Minack. I don't think I ever explained what I was going to be doing with myself this week - maybe I did, but it must have been a while ago. The Minack, as you can see from the picture, is an outdoor theatre perched on the cliffs on the South Cornish coast, between Penzance and Land's End. It's a funny venue in many ways in that the scenery is so spectacular that whatever you put on the stage is more or less dwarfed by it. Design is difficult because the setting intrudes itself onto your piece - in an ordinary theatre, you have a black box which is effectively a blank canvas for whatever you choose to do with it. Here, that's just not the case. They get a lot of Shakespeare, because it's the sort of space that can lend itself very well to that sort of show. G&S, like we were doing, fits equally well. I'm not sure that anything postmodern would have much in the way of success - it would need one hell of a designer to make it work.
This time around, for a change, I was being a sound minion. Was good fun, actually, though it rapidly became clear that I'd picked the most labour intensive of positions for this show. Obviously, because it's outside, we have to bring in our equipment every day. It's also open to tourists in the daytime, so we can't leave things like microphones out because they'll get nicked. This meant that we had about 45 minutes moderate to heavy lifting every day, before we moved onto the lighter but more time consuming task of changing all the radio mic batteries and testing transmitters, receivers and capsules. The latter was quite fun actually - as the single singing noise person (Tamsin and I vetoed the term 'noise boys'. Half of us were girls.) I got to sing into the mics from the desk, confusing tourists who heard me coming out of the band speaker and couldn't work out where I was, or standing on the stage belting. It's REALLY hard to pick something to sing when someone just says 'sing something'. Quite entertaining though. Salvador accused me of never singing anything that's not in a minor key. I realised that I don't really KNOW anything not in a minor key. To cap it all, the Minack opens the house TWO AND A HALF HOURS before the show starts, because a lot of people bring picnics and watch the sun on the sea before the show starts. This means that for a show that starts at 8, the house opens at 6:30. In order to get our prep done in time for a soundcheck, our call was 3pm. For the matinees (2.30pm), our call was 9am. This was a little painful, since on matinee days we got in at 9 and left at around 11, since we had to do a get out every day as well. Madness.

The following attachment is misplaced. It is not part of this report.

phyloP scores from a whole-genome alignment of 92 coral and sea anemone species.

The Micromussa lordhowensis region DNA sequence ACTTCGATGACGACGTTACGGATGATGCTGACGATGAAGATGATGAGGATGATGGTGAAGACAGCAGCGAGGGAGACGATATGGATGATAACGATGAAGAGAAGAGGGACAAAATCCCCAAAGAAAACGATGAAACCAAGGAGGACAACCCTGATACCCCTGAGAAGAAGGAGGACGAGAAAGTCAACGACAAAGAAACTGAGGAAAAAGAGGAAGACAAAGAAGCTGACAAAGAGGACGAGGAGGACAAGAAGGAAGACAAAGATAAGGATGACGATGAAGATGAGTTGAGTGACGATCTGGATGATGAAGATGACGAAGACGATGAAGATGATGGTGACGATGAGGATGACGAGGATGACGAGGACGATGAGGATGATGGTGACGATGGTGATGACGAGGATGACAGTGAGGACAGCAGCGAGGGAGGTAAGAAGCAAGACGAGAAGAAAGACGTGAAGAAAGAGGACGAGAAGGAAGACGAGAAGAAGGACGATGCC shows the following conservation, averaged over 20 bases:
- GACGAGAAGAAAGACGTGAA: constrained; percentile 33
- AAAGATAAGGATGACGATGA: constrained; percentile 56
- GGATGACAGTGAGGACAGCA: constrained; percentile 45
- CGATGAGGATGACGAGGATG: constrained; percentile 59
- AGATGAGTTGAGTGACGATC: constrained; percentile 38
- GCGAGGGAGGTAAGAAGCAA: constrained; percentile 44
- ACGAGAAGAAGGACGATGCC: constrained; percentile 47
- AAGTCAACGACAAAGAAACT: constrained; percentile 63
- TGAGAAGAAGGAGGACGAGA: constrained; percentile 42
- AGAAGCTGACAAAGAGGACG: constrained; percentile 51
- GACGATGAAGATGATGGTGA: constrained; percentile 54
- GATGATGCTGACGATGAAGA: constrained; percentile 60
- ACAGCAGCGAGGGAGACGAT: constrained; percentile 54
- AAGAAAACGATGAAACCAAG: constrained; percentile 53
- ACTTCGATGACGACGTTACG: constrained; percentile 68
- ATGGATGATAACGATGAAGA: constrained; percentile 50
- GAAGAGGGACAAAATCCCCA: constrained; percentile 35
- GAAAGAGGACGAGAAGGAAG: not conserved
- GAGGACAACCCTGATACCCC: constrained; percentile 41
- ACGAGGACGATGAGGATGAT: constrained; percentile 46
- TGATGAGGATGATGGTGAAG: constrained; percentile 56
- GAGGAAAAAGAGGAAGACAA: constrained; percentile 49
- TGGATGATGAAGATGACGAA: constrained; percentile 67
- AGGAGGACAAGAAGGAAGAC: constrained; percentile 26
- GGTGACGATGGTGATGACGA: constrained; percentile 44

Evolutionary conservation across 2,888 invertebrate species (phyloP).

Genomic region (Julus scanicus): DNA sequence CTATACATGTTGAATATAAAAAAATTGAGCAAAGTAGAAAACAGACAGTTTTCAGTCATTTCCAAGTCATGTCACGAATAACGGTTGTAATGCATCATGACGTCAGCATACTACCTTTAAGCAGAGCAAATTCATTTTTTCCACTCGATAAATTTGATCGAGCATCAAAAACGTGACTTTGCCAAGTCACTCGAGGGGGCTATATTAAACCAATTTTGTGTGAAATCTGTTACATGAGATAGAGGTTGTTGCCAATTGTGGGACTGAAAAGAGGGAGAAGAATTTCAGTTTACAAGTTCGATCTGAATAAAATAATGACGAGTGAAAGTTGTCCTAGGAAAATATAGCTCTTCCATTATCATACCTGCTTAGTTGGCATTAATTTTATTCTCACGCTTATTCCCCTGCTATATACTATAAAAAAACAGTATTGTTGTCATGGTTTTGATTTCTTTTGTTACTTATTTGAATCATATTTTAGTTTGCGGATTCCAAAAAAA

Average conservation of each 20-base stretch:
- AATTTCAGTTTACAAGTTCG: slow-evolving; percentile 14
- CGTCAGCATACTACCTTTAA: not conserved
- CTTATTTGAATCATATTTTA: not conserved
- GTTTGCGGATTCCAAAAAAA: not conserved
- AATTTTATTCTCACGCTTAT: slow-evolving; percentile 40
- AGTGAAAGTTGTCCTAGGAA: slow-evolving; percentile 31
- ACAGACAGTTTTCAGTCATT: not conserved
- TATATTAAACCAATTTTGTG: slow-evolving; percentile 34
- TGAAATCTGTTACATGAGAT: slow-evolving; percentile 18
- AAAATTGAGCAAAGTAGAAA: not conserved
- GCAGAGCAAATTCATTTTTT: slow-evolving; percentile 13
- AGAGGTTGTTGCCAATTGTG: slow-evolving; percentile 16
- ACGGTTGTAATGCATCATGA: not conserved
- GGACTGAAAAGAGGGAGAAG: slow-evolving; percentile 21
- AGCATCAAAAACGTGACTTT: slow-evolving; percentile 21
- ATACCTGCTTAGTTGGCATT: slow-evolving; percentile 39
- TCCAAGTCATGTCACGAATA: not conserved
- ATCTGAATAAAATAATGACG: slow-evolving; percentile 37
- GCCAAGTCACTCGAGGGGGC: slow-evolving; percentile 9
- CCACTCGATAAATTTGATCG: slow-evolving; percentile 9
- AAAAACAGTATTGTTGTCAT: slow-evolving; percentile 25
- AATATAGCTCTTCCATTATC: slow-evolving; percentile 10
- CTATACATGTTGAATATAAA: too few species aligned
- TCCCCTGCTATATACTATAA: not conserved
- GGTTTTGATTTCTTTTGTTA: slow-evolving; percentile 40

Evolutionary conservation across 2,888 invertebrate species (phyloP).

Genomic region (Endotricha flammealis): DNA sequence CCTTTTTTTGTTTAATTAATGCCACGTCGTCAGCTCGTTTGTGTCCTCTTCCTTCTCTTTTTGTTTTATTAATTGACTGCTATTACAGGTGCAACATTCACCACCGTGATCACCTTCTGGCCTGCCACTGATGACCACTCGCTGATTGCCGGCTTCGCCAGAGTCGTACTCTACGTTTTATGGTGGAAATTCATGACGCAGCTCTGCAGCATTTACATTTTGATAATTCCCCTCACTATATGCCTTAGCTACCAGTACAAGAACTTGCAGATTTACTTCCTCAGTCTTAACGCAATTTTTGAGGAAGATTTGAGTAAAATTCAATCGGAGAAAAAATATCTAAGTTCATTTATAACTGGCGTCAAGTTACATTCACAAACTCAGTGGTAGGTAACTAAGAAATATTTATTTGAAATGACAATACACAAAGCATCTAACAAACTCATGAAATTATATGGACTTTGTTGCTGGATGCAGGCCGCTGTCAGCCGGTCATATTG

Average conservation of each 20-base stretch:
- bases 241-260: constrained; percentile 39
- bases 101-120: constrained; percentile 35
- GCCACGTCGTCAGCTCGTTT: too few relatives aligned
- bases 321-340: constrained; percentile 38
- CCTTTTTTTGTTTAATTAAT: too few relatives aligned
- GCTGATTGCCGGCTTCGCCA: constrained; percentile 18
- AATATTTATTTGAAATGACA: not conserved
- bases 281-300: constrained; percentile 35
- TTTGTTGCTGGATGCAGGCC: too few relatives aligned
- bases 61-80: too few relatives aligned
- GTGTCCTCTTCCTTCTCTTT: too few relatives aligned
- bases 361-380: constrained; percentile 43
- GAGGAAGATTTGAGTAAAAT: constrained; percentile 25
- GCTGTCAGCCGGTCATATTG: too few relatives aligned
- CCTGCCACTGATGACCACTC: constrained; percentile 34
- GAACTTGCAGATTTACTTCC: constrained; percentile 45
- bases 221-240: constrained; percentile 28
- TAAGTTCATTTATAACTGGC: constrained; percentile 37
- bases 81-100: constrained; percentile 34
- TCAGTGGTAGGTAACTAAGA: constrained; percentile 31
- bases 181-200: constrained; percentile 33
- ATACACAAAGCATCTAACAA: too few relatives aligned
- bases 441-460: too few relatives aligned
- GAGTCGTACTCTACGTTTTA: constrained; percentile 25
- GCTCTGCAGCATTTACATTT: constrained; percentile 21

Having moaned a lot so far, it was actually awesome. My back won't recover from its unaccustomed heavy lifting for a while, but it was still awesome. I now have a reasonable idea of how sound works and how you achieve what you're trying to achieve. I'd like to do some more minioning, but I'm not sure when I'll next get the chance - unlikely in St Albans, anyway. If I don't use what I've learnt this week I'll forget it, which will be annoying.
The show itself was pretty good, even given it was G&S - really well sung from both principals and chorus. The violins (viledins) were a little ropey, but the rest of the orchestra was damn good, too. Full and appreciative houses is always a nice touch. No major disasters from anyone's point of view, I think. There were a few quibbles about direction before show week, but when aren't there. It was a first class cast and they pulled it off.
It was a great group of people in general, actually. It was nice to get to know a crowd of the techies I didn't really know before, and to catch up with the ones I've not seen for ages. This year saw a lot of entertaining breakdowns, like the one that involved the towing of Pete's car from Bodmin and the Breaking of the Tow Rope. The Mills van that had been towing Pete's car also suffered, on the switchback bend near the theatre. Nice. Dominic's car also went. I suppose you could even count the petrol/diesel debacle and the Clio's bustness that affected MY car situation, too. Christian managed to run his battery down by running his laptop off it for too long, and ended up stranded in a field until he got hold of some jump leads and a handy person to give him a boost. We laughed though...
Anyway. I drove back up on Sunday in convoy with Christian, so we could share the Tamsin and it could keep us awake. We'd checked into a youth hostel after the get out in the hope of getting enough sleep to cope, but it was still a bit touch and go. That drive has to be one of my less favourite driving experiences. Since I got back, I've mainly been sleeping - a very necessary activity. I have boiled three pans of gravel to fill the big aqarium I'm transferring Azrael and Boris to and bought a new filter for that. I've asked my brother if his boss could give me a job and sent them a CV. I've just sent the brother the CV to print off at work, since I haven't got space to set up my printer until he moves out, and anyway it's in the roof. This will mean I can take that around the agencies this afternoon. I've decided I need to buy that mac pretty damn soon because my external hard-drive has started playing silly buggers and I want to get stuff off it asap. I need a tame student for that, though. I will see if I can mail order it via Andy later in the week, I think.
Long list of stuff. I'll stop procrastinating about the spec letters to random people in random theatres of the 'give me a job please' type. Has anyone got a copy of yesterday's Guardian?
Twelve Days of Boots: Day 8 by The Pioneer Woman
10 hours ago